OAuth2 Session Hijack Vulnerability: Details Uncovered

OAuth2 Vulnerability Allows for Persistent Session Hijacking
Crooks found an exploit that even changing your password doesn't solve the hack

A sophisticated exploit targeting Google’s OAuth2 authentication system was uncovered by Prisma threat actor. This exploit leverages undocumented functionalities within Google’s MultiLogin endpoint, enabling attackers to generate and maintain persistent Google cookies even after a password reset.

OAuth2 Vulnerability Allows for Persistent Session Hijacking

The attackers found a way to use specific components within the Chrome browser to hijack sessions without a risk of it being interrupted by password changes. They targeted Chrome’s token_service table, part of the WebData, to exfiltrate tokens and account IDs. This table contains essential information, such as the GAIA ID and the encrypted_token column. Next, the attackers decrypted these encrypted tokens using a key stored in Chrome’s Local State within the UserData directory.

This method is similar to how Chrome stores passwords, indicating that the attackers deeply understood Chrome’s data management system. The exploit’s success relied on the attackers’ ability to navigate and utilize Chrome’s intricate data structures, specifically those related to user authentication and token management.

MultiLogin Endpoint Is The Culprit

The MultiLogin endpoint is a crucial element of Google’s OAuth2 system. It synchronizes Google accounts across various services, ensuring a consistent user experience by aligning the browser account states with Google’s authentication cookies. However, attackers have found a way to exploit this endpoint’s functionality. By providing vectors of account IDs and auth-login tokens, attackers can maintain unauthorized access to Google services.

Although this is a regular operation for the endpoint, attackers have used it maliciously. The endpoint’s invisibility and exploitability make it an ideal target for exploitation. It is not widely documented or known, and its role in managing simultaneous sessions or user profile switches makes it a potent tool for attackers once they understand how to manipulate it.

The Discovery and Spread of the OAuth2 Exploit

Back in October 2023, one of the malware developers described a vulnerability in OAuth2 and the exploit to it on its Telegram channel. This exploit uniquely allowed the generation of persistent Google cookies by manipulating tokens. This capability ensured continuous access to Google services, bypassing standard security measures even after resetting the user’s password​​. Obviously, the exploit’s potential didn’t go unnoticed.

TA's Telegram post screenshot.
A threat actor announced a 0-day exploit on the Telegram channel.

Lumma infostealer was the first to integrate this exploit in November 2023, employing advanced blackboxing techniques to protect the methodology. This incorporation marked the beginning of a trend, as the exploit quickly caught the attention of various malware groups. Following Lumma, malware entities like Rhadamanthys, Stealc, Meduza, Risepro, and WhiteSnake implemented the exploit. Each group brought nuances to the exploit’s application, indicating its versatility among cybercriminals​​.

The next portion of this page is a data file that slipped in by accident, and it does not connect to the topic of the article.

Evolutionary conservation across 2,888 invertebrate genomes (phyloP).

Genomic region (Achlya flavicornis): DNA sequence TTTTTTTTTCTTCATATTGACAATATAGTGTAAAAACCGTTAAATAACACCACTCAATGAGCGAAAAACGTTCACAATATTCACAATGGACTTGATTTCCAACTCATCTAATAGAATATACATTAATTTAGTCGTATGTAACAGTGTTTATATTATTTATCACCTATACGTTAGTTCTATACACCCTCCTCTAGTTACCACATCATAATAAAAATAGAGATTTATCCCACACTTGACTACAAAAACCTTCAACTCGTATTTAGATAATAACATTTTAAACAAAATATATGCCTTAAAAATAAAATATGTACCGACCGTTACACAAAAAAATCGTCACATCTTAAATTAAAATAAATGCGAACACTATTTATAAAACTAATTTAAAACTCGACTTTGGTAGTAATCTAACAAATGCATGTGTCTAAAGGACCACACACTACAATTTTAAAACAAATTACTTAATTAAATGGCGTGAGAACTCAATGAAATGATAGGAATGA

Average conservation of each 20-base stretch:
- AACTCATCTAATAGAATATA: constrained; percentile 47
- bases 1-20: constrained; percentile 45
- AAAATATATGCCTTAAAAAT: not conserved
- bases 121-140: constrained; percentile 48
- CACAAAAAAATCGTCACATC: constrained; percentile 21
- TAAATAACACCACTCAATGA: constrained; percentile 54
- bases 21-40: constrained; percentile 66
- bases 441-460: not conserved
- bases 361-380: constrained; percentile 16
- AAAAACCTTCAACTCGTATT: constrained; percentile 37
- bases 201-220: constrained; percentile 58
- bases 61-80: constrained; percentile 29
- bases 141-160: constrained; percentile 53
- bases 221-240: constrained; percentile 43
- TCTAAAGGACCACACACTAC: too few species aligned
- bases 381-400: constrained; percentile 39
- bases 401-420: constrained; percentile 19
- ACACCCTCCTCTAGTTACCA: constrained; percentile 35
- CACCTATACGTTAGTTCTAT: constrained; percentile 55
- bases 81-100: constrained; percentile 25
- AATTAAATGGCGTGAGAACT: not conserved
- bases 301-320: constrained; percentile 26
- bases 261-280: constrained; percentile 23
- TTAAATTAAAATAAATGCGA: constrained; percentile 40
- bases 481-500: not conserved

Hidden Tactics

In addition, the attackers manipulated the token:GAIA ID pair, which is also essential in Google’s authentication process. This manipulation allowed them to regenerate Google service cookies and maintain unauthorized access to user accounts. Thus, Lumma, a key player in exploiting this vulnerability, encrypted the critical token:GAIA ID pair with proprietary private keys. This process, known as “blackboxing,” not only obscured the core mechanics of the exploit but also made it difficult for other malicious entities to replicate the method.

Since the attackers encrypted the communication between their C2 and the MultiLogin endpoint, it was challenging for network security systems to detect the exploit. Standard security protocols often overlook such encrypted traffic, mistaking it for legitimate data exchange.

Interim Measures for Protection

While Google is working on fixing the vulnerability, there are some immediate steps you can take to protect your account. First, it is recommended that you log out of all your browser profiles. This will invalidate your current session tokens. After logging out, change your password and log in again. The action will generate new session tokens. Such a step is essential because tokens and GAIA IDs may have been stolen, and generating new session tokens will prevent unauthorized access by rendering the old tokens useless.

By Stephanie Adlam

I write about how to make your Internet browsing comfortable and safe. The modern digital world is worth being a part of, and I want to show you how to do it properly.

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